His father, retired Judge Ramon Leon, didn't persuade Leon and his brother, former Democratic Alliance leader Tony Leon, to go into law. "My father said we should pursue whatever we wanted to pursue. I wanted to be a diplomat," he says. That was in the early 1970s.

Leon was told he was "nuts" to become a diplomat under the National Party administration by the dean of the law school of the University of Cape Town. He reconsidered his career path and decided to study law instead.

"I had the ability to think in a logical and concise manner, as law requires, with the added bonus of a photographic memory," he says.

After graduating cum laude at the University of Cape Town, he obtained his masters in law, first class, at the University of Cambridge.

Leon served his articles of clerkship with Webber Wentzel Bowens, as the firm was then known. Shortly after he was admitted as an attorney, he spent some time in Luxembourg with the Maitland group, which had a joint venture with Webber Wentzel.

When he returned to SA in the early '80s, he spent some in Webber Wentzel's commercial department focusing on litigation and banking law. At the time, SA had experienced an exodus of professionals in the wake of the state of the emergency. Leon was given a "lucky break" and inherited a large portion of security regulation work that the firm did for the JSE.

In the mid-1990s Leon embarked on a political career. "I come from an intensely political family. My father was involved in the struggle cases in the 1960s, so, it was not surprising that I got involved in politics." He was elected as leader of the Democratic Party (now the Democratic Alliance) for Gauteng.

Leon was accountable to his brother Tony, former leader of the Democratic Alliance.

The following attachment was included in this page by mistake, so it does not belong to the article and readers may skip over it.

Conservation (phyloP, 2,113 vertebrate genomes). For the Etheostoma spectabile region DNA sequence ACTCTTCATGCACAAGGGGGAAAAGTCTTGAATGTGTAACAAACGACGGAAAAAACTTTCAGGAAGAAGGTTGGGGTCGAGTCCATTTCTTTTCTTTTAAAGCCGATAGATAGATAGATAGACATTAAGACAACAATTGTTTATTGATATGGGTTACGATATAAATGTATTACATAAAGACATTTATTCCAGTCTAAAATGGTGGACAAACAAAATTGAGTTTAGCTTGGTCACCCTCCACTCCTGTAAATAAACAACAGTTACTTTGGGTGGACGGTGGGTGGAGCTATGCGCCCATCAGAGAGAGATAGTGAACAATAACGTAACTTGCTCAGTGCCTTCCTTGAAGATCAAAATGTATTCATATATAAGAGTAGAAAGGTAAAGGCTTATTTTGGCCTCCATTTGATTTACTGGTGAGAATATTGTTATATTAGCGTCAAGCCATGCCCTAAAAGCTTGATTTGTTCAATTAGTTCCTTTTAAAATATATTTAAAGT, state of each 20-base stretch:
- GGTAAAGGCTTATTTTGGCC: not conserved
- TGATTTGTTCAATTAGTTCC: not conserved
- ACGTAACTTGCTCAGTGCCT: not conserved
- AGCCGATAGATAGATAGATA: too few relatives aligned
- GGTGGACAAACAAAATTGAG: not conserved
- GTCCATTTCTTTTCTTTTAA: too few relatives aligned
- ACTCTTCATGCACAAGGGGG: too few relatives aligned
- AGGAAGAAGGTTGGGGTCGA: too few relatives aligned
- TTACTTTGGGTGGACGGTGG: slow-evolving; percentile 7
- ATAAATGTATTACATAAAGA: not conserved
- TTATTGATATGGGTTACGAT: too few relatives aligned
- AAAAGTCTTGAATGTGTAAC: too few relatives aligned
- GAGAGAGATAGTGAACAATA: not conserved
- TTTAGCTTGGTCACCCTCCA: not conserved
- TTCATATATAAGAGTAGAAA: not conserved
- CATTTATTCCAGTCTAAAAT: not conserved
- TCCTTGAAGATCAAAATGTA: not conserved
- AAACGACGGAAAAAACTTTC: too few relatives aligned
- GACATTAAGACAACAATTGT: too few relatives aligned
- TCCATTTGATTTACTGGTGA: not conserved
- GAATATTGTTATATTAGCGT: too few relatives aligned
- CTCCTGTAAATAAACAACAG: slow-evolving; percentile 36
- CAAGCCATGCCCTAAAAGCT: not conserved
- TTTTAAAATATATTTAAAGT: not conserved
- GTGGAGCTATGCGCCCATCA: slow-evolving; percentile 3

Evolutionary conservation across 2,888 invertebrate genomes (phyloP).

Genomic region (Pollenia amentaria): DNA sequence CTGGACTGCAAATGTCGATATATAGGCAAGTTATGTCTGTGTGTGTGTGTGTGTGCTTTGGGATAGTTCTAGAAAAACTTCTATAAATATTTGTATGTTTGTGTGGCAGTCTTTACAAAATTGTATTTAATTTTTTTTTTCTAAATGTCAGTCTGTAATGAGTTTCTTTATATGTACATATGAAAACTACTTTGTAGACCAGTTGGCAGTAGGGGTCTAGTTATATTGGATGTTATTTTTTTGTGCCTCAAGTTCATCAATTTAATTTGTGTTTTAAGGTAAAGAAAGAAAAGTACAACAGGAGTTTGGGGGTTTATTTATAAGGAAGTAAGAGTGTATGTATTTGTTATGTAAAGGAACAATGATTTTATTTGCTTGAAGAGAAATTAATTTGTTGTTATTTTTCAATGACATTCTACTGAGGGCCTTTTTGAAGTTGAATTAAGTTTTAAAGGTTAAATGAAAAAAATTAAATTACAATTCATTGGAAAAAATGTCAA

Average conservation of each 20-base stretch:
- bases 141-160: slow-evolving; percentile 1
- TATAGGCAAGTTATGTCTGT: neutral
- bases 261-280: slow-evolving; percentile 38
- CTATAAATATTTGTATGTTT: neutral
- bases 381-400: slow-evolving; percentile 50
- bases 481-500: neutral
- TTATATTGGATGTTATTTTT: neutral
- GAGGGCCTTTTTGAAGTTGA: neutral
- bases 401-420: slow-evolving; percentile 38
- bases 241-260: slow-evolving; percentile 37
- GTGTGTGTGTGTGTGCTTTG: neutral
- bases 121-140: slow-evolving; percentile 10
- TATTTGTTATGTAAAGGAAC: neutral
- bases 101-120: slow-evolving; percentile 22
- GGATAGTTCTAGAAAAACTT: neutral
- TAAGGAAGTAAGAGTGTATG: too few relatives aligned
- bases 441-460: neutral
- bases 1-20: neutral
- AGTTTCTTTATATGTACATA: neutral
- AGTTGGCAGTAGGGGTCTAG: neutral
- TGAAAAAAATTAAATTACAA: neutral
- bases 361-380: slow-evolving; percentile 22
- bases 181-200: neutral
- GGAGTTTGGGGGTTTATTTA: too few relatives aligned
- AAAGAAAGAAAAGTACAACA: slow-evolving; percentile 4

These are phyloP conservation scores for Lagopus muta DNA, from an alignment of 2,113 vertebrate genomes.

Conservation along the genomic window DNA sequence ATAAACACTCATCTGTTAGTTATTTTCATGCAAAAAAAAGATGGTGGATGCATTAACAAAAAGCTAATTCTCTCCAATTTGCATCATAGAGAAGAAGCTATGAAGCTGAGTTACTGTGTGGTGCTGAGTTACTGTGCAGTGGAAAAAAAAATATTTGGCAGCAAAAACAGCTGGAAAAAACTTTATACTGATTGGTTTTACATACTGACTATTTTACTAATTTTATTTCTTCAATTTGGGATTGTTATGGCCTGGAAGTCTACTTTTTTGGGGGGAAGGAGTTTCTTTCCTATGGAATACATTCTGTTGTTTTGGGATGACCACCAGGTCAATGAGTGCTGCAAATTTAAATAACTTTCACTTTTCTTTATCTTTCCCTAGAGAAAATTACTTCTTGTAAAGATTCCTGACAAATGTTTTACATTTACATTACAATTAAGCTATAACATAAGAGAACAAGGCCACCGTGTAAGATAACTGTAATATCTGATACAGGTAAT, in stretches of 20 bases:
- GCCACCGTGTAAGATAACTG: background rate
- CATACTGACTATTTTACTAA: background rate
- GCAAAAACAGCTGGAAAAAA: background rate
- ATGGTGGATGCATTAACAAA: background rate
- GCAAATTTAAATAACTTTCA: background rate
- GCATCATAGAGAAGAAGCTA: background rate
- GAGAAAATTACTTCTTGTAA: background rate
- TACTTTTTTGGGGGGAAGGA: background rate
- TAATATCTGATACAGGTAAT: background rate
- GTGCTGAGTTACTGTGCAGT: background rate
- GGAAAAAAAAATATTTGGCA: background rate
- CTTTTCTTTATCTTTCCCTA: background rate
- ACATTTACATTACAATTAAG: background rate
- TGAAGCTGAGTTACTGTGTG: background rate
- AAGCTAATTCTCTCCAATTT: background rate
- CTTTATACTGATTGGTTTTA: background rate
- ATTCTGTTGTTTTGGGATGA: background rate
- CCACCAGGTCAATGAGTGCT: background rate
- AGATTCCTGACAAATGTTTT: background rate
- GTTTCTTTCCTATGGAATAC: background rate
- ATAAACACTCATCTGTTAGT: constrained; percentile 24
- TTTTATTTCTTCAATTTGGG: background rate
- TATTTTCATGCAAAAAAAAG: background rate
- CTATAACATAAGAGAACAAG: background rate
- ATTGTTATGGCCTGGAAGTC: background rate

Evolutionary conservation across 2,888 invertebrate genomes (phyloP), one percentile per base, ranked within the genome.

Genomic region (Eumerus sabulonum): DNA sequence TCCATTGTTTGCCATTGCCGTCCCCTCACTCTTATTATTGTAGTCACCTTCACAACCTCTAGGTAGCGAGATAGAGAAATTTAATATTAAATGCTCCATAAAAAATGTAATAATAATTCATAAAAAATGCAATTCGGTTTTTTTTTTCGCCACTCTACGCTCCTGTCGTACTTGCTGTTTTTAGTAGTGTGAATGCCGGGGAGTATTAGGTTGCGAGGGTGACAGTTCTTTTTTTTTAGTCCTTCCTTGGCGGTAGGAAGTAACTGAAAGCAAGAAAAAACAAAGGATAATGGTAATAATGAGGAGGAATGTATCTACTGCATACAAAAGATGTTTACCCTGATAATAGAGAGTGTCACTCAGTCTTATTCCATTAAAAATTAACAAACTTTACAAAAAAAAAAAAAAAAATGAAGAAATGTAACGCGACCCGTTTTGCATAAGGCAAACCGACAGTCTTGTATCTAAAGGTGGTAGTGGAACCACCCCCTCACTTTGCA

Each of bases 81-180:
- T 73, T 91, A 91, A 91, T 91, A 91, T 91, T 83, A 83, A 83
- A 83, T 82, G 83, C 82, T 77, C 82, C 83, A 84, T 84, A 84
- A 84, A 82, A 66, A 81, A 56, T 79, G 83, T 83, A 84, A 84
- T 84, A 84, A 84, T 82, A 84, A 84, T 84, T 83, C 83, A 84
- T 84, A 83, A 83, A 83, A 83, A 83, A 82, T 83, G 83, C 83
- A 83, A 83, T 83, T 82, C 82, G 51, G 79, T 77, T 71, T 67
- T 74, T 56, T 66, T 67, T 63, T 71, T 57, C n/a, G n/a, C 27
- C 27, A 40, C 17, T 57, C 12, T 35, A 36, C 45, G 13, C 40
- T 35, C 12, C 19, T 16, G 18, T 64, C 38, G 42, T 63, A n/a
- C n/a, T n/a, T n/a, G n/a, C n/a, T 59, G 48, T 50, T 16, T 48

"There were tensions at times between us," he says. "Obviously we couldn't agree on everything. But I never lived in Tony's shadow," he says.

Leon carried on practising law while pursuing his political career. "It was far easier in those days to split yourself into two. Those were the early days of democracy. The legislature was also based in town," he explains.

Leon says that the Democratic Party was a small political party that had to be vigilant to the opposition at that time. This did cause concern within the firm, he says.

In 1999, Leon stepped down as leader of the Democratic Party for Gauteng and decided to concentrate full-time on his career at Webber Wentzel. However, he remained in the Gauteng legislature as a provincial MP and assisted in the transitional process of the caucus leadership.

"It was difficult leaving politics, but I have no regrets," he tells me.

Leon says it is highly unlikely he will ever return to politics, even though he enjoys a good debate from time to time.

Leon is chairman of the International Bar Association's mining law committee. The committee is in the process of spearheading a major project with the World Bank, based on international best practice, for use in the developing world.

It is proposed that the model be used by mining companies and host governments in mining projects where a mature mining code is not in place, or where a mining code must be supplemented by a private agreement. Leon says it is not intended that every jurisdiction use the model, but rather that it is another tool that governments may consider.

"It can easily be amended for inclusion in mining law," he explains, "or even be used as a guideline."

Leon's principal areas of practice of law include natural resources, black economic empowerment, the regulatory aspects of financial services, and international investment.

Some of the recent matters that he has been involved in include advising on an international arbitration claim against the government in the International Centre for Settlement of Investment Disputes, advising on a major project to extend the life of PetroSA's gas-to-liquid plant in Mossel Bay, and advising on the Bisha mining project in Eritrea.

He has also assisted multinational mining groups on the legal implications of the Mineral and Petroleum Resources Development Act, as well as taking part in writing various drafts of the Mineral and Petroleum Royalty Bill .

I ask Leon what challenges he foresees in the near future.

He says the major challenge the government faces is getting foreign investment back in the mining industry in a meaningful and encouraging way.

"The government needs to create a best-practice regulatory regime, which encourages investment and protection of tenure," he says.